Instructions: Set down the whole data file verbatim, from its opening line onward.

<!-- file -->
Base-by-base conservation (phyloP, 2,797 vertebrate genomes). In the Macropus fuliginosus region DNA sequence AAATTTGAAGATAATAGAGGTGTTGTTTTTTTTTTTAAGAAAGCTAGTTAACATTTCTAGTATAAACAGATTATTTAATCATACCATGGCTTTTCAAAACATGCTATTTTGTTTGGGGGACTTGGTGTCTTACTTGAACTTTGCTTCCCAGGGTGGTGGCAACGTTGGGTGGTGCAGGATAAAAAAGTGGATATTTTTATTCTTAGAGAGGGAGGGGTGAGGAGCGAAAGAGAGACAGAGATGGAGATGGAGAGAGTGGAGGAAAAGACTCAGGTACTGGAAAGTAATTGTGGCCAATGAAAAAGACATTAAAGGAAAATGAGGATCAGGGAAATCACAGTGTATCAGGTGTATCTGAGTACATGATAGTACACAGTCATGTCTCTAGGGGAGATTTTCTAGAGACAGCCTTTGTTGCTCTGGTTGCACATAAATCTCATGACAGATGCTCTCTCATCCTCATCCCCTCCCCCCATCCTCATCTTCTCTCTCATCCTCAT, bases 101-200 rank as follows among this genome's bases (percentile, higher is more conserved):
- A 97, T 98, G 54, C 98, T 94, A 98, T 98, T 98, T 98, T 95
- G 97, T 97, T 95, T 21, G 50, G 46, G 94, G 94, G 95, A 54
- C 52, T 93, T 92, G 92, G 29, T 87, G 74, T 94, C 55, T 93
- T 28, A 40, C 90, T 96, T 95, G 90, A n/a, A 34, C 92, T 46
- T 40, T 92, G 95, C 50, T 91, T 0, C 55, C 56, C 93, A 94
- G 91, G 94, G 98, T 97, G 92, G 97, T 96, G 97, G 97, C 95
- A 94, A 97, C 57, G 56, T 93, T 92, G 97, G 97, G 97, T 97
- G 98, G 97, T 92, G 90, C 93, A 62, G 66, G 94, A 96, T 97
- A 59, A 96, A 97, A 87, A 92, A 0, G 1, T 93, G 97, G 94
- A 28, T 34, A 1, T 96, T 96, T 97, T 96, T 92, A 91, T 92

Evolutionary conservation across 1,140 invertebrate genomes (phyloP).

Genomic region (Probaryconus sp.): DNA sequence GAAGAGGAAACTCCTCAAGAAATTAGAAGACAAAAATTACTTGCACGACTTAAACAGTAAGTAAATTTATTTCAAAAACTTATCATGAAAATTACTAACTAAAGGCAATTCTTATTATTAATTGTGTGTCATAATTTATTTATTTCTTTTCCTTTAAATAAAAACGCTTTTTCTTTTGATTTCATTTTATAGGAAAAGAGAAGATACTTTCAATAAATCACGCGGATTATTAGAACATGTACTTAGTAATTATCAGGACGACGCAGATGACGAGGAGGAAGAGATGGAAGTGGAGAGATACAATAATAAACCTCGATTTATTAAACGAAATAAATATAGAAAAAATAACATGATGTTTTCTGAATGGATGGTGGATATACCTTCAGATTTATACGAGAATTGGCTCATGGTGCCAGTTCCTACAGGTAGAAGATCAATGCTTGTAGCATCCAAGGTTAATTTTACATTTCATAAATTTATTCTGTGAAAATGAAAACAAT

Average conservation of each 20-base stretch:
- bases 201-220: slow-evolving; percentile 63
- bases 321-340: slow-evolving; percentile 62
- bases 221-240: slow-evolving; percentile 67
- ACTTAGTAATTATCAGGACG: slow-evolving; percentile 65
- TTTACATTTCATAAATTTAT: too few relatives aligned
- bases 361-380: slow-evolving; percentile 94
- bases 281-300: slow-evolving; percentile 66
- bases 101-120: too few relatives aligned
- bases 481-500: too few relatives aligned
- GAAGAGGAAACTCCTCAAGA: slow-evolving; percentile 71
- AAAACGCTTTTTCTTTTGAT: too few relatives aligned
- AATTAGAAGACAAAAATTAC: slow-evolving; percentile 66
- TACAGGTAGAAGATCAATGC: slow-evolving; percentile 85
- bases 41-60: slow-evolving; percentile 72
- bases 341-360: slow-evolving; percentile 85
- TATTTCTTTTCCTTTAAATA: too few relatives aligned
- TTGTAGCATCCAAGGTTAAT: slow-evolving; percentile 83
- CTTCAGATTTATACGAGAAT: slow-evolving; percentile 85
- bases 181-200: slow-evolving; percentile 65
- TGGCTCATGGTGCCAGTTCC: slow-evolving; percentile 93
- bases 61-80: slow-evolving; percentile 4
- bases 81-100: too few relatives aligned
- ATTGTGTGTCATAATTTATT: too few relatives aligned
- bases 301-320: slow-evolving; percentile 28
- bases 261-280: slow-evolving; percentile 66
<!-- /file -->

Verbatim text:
Base-by-base conservation (phyloP, 2,797 vertebrate genomes). In the Macropus fuliginosus region DNA sequence AAATTTGAAGATAATAGAGGTGTTGTTTTTTTTTTTAAGAAAGCTAGTTAACATTTCTAGTATAAACAGATTATTTAATCATACCATGGCTTTTCAAAACATGCTATTTTGTTTGGGGGACTTGGTGTCTTACTTGAACTTTGCTTCCCAGGGTGGTGGCAACGTTGGGTGGTGCAGGATAAAAAAGTGGATATTTTTATTCTTAGAGAGGGAGGGGTGAGGAGCGAAAGAGAGACAGAGATGGAGATGGAGAGAGTGGAGGAAAAGACTCAGGTACTGGAAAGTAATTGTGGCCAATGAAAAAGACATTAAAGGAAAATGAGGATCAGGGAAATCACAGTGTATCAGGTGTATCTGAGTACATGATAGTACACAGTCATGTCTCTAGGGGAGATTTTCTAGAGACAGCCTTTGTTGCTCTGGTTGCACATAAATCTCATGACAGATGCTCTCTCATCCTCATCCCCTCCCCCCATCCTCATCTTCTCTCTCATCCTCAT, bases 101-200 rank as follows among this genome's bases (percentile, higher is more conserved):
- A 97, T 98, G 54, C 98, T 94, A 98, T 98, T 98, T 98, T 95
- G 97, T 97, T 95, T 21, G 50, G 46, G 94, G 94, G 95, A 54
- C 52, T 93, T 92, G 92, G 29, T 87, G 74, T 94, C 55, T 93
- T 28, A 40, C 90, T 96, T 95, G 90, A n/a, A 34, C 92, T 46
- T 40, T 92, G 95, C 50, T 91, T 0, C 55, C 56, C 93, A 94
- G 91, G 94, G 98, T 97, G 92, G 97, T 96, G 97, G 97, C 95
- A 94, A 97, C 57, G 56, T 93, T 92, G 97, G 97, G 97, T 97
- G 98, G 97, T 92, G 90, C 93, A 62, G 66, G 94, A 96, T 97
- A 59, A 96, A 97, A 87, A 92, A 0, G 1, T 93, G 97, G 94
- A 28, T 34, A 1, T 96, T 96, T 97, T 96, T 92, A 91, T 92

Evolutionary conservation across 1,140 invertebrate genomes (phyloP).

Genomic region (Probaryconus sp.): DNA sequence GAAGAGGAAACTCCTCAAGAAATTAGAAGACAAAAATTACTTGCACGACTTAAACAGTAAGTAAATTTATTTCAAAAACTTATCATGAAAATTACTAACTAAAGGCAATTCTTATTATTAATTGTGTGTCATAATTTATTTATTTCTTTTCCTTTAAATAAAAACGCTTTTTCTTTTGATTTCATTTTATAGGAAAAGAGAAGATACTTTCAATAAATCACGCGGATTATTAGAACATGTACTTAGTAATTATCAGGACGACGCAGATGACGAGGAGGAAGAGATGGAAGTGGAGAGATACAATAATAAACCTCGATTTATTAAACGAAATAAATATAGAAAAAATAACATGATGTTTTCTGAATGGATGGTGGATATACCTTCAGATTTATACGAGAATTGGCTCATGGTGCCAGTTCCTACAGGTAGAAGATCAATGCTTGTAGCATCCAAGGTTAATTTTACATTTCATAAATTTATTCTGTGAAAATGAAAACAAT

Average conservation of each 20-base stretch:
- bases 201-220: slow-evolving; percentile 63
- bases 321-340: slow-evolving; percentile 62
- bases 221-240: slow-evolving; percentile 67
- ACTTAGTAATTATCAGGACG: slow-evolving; percentile 65
- TTTACATTTCATAAATTTAT: too few relatives aligned
- bases 361-380: slow-evolving; percentile 94
- bases 281-300: slow-evolving; percentile 66
- bases 101-120: too few relatives aligned
- bases 481-500: too few relatives aligned
- GAAGAGGAAACTCCTCAAGA: slow-evolving; percentile 71
- AAAACGCTTTTTCTTTTGAT: too few relatives aligned
- AATTAGAAGACAAAAATTAC: slow-evolving; percentile 66
- TACAGGTAGAAGATCAATGC: slow-evolving; percentile 85
- bases 41-60: slow-evolving; percentile 72
- bases 341-360: slow-evolving; percentile 85
- TATTTCTTTTCCTTTAAATA: too few relatives aligned
- TTGTAGCATCCAAGGTTAAT: slow-evolving; percentile 83
- CTTCAGATTTATACGAGAAT: slow-evolving; percentile 85
- bases 181-200: slow-evolving; percentile 65
- TGGCTCATGGTGCCAGTTCC: slow-evolving; percentile 93
- bases 61-80: slow-evolving; percentile 4
- bases 81-100: too few relatives aligned
- ATTGTGTGTCATAATTTATT: too few relatives aligned
- bases 301-320: slow-evolving; percentile 28
- bases 261-280: slow-evolving; percentile 66